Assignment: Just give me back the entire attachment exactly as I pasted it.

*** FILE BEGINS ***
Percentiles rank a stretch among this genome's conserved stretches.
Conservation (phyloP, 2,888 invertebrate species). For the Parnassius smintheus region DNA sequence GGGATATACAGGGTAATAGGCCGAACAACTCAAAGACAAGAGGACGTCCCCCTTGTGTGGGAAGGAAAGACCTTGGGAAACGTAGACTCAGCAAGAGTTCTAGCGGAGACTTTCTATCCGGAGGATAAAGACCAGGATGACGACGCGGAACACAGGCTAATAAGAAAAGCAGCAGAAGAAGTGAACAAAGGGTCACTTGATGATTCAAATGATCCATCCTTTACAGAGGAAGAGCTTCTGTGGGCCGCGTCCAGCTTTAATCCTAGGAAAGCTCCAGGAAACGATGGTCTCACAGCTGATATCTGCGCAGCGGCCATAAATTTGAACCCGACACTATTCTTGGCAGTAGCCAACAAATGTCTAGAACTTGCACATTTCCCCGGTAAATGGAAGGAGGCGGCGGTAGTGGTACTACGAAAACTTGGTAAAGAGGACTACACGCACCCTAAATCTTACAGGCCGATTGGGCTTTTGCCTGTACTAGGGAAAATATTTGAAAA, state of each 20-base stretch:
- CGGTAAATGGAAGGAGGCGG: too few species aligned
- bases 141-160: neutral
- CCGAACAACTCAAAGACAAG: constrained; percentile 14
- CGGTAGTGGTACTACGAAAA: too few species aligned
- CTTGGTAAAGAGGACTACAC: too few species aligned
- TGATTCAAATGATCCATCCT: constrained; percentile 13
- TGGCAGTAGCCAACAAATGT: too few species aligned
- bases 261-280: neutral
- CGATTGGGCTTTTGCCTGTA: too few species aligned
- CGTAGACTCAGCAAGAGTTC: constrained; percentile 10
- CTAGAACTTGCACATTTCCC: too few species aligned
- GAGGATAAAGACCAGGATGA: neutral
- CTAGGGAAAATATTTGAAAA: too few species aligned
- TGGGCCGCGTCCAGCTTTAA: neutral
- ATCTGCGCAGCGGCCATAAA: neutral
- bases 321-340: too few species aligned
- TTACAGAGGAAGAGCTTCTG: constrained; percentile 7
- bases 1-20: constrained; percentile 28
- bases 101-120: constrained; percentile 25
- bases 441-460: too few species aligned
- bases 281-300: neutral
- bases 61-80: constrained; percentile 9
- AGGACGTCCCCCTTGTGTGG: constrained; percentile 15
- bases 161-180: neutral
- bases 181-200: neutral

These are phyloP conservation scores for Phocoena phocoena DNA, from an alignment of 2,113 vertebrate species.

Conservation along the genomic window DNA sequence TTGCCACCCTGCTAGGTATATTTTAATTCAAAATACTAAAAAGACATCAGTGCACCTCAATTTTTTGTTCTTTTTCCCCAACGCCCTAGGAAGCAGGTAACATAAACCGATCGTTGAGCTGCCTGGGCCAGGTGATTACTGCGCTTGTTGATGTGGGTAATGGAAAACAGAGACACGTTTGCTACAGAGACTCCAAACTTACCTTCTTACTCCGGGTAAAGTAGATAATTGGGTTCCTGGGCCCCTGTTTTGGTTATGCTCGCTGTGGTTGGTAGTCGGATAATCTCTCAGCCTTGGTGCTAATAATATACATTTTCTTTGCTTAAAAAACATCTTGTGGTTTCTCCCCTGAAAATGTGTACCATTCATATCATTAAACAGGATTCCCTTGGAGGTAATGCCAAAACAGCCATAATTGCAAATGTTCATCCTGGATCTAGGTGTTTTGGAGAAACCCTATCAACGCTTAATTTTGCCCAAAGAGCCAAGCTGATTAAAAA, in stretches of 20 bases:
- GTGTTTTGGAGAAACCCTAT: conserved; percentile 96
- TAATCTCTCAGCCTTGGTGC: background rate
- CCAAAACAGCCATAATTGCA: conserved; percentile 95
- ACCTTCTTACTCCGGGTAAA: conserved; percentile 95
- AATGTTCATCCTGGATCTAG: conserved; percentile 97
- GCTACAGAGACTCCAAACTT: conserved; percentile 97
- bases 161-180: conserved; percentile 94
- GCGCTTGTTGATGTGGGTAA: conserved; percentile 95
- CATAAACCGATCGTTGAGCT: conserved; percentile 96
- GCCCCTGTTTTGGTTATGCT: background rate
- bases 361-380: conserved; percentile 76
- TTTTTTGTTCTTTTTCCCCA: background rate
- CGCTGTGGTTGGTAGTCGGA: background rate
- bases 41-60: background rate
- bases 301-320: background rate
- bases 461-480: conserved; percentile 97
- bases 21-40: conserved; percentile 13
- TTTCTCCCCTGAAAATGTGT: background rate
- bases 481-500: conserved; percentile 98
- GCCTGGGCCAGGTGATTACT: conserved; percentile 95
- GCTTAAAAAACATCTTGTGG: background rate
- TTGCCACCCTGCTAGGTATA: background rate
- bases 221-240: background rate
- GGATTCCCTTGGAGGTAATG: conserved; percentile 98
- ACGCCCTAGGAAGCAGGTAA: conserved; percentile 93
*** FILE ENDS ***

Percentiles rank a stretch among this genome's conserved stretches.
Conservation (phyloP, 2,888 invertebrate species). For the Parnassius smintheus region DNA sequence GGGATATACAGGGTAATAGGCCGAACAACTCAAAGACAAGAGGACGTCCCCCTTGTGTGGGAAGGAAAGACCTTGGGAAACGTAGACTCAGCAAGAGTTCTAGCGGAGACTTTCTATCCGGAGGATAAAGACCAGGATGACGACGCGGAACACAGGCTAATAAGAAAAGCAGCAGAAGAAGTGAACAAAGGGTCACTTGATGATTCAAATGATCCATCCTTTACAGAGGAAGAGCTTCTGTGGGCCGCGTCCAGCTTTAATCCTAGGAAAGCTCCAGGAAACGATGGTCTCACAGCTGATATCTGCGCAGCGGCCATAAATTTGAACCCGACACTATTCTTGGCAGTAGCCAACAAATGTCTAGAACTTGCACATTTCCCCGGTAAATGGAAGGAGGCGGCGGTAGTGGTACTACGAAAACTTGGTAAAGAGGACTACACGCACCCTAAATCTTACAGGCCGATTGGGCTTTTGCCTGTACTAGGGAAAATATTTGAAAA, state of each 20-base stretch:
- CGGTAAATGGAAGGAGGCGG: too few species aligned
- bases 141-160: neutral
- CCGAACAACTCAAAGACAAG: constrained; percentile 14
- CGGTAGTGGTACTACGAAAA: too few species aligned
- CTTGGTAAAGAGGACTACAC: too few species aligned
- TGATTCAAATGATCCATCCT: constrained; percentile 13
- TGGCAGTAGCCAACAAATGT: too few species aligned
- bases 261-280: neutral
- CGATTGGGCTTTTGCCTGTA: too few species aligned
- CGTAGACTCAGCAAGAGTTC: constrained; percentile 10
- CTAGAACTTGCACATTTCCC: too few species aligned
- GAGGATAAAGACCAGGATGA: neutral
- CTAGGGAAAATATTTGAAAA: too few species aligned
- TGGGCCGCGTCCAGCTTTAA: neutral
- ATCTGCGCAGCGGCCATAAA: neutral
- bases 321-340: too few species aligned
- TTACAGAGGAAGAGCTTCTG: constrained; percentile 7
- bases 1-20: constrained; percentile 28
- bases 101-120: constrained; percentile 25
- bases 441-460: too few species aligned
- bases 281-300: neutral
- bases 61-80: constrained; percentile 9
- AGGACGTCCCCCTTGTGTGG: constrained; percentile 15
- bases 161-180: neutral
- bases 181-200: neutral

These are phyloP conservation scores for Phocoena phocoena DNA, from an alignment of 2,113 vertebrate species.

Conservation along the genomic window DNA sequence TTGCCACCCTGCTAGGTATATTTTAATTCAAAATACTAAAAAGACATCAGTGCACCTCAATTTTTTGTTCTTTTTCCCCAACGCCCTAGGAAGCAGGTAACATAAACCGATCGTTGAGCTGCCTGGGCCAGGTGATTACTGCGCTTGTTGATGTGGGTAATGGAAAACAGAGACACGTTTGCTACAGAGACTCCAAACTTACCTTCTTACTCCGGGTAAAGTAGATAATTGGGTTCCTGGGCCCCTGTTTTGGTTATGCTCGCTGTGGTTGGTAGTCGGATAATCTCTCAGCCTTGGTGCTAATAATATACATTTTCTTTGCTTAAAAAACATCTTGTGGTTTCTCCCCTGAAAATGTGTACCATTCATATCATTAAACAGGATTCCCTTGGAGGTAATGCCAAAACAGCCATAATTGCAAATGTTCATCCTGGATCTAGGTGTTTTGGAGAAACCCTATCAACGCTTAATTTTGCCCAAAGAGCCAAGCTGATTAAAAA, in stretches of 20 bases:
- GTGTTTTGGAGAAACCCTAT: conserved; percentile 96
- TAATCTCTCAGCCTTGGTGC: background rate
- CCAAAACAGCCATAATTGCA: conserved; percentile 95
- ACCTTCTTACTCCGGGTAAA: conserved; percentile 95
- AATGTTCATCCTGGATCTAG: conserved; percentile 97
- GCTACAGAGACTCCAAACTT: conserved; percentile 97
- bases 161-180: conserved; percentile 94
- GCGCTTGTTGATGTGGGTAA: conserved; percentile 95
- CATAAACCGATCGTTGAGCT: conserved; percentile 96
- GCCCCTGTTTTGGTTATGCT: background rate
- bases 361-380: conserved; percentile 76
- TTTTTTGTTCTTTTTCCCCA: background rate
- CGCTGTGGTTGGTAGTCGGA: background rate
- bases 41-60: background rate
- bases 301-320: background rate
- bases 461-480: conserved; percentile 97
- bases 21-40: conserved; percentile 13
- TTTCTCCCCTGAAAATGTGT: background rate
- bases 481-500: conserved; percentile 98
- GCCTGGGCCAGGTGATTACT: conserved; percentile 95
- GCTTAAAAAACATCTTGTGG: background rate
- TTGCCACCCTGCTAGGTATA: background rate
- bases 221-240: background rate
- GGATTCCCTTGGAGGTAATG: conserved; percentile 98
- ACGCCCTAGGAAGCAGGTAA: conserved; percentile 93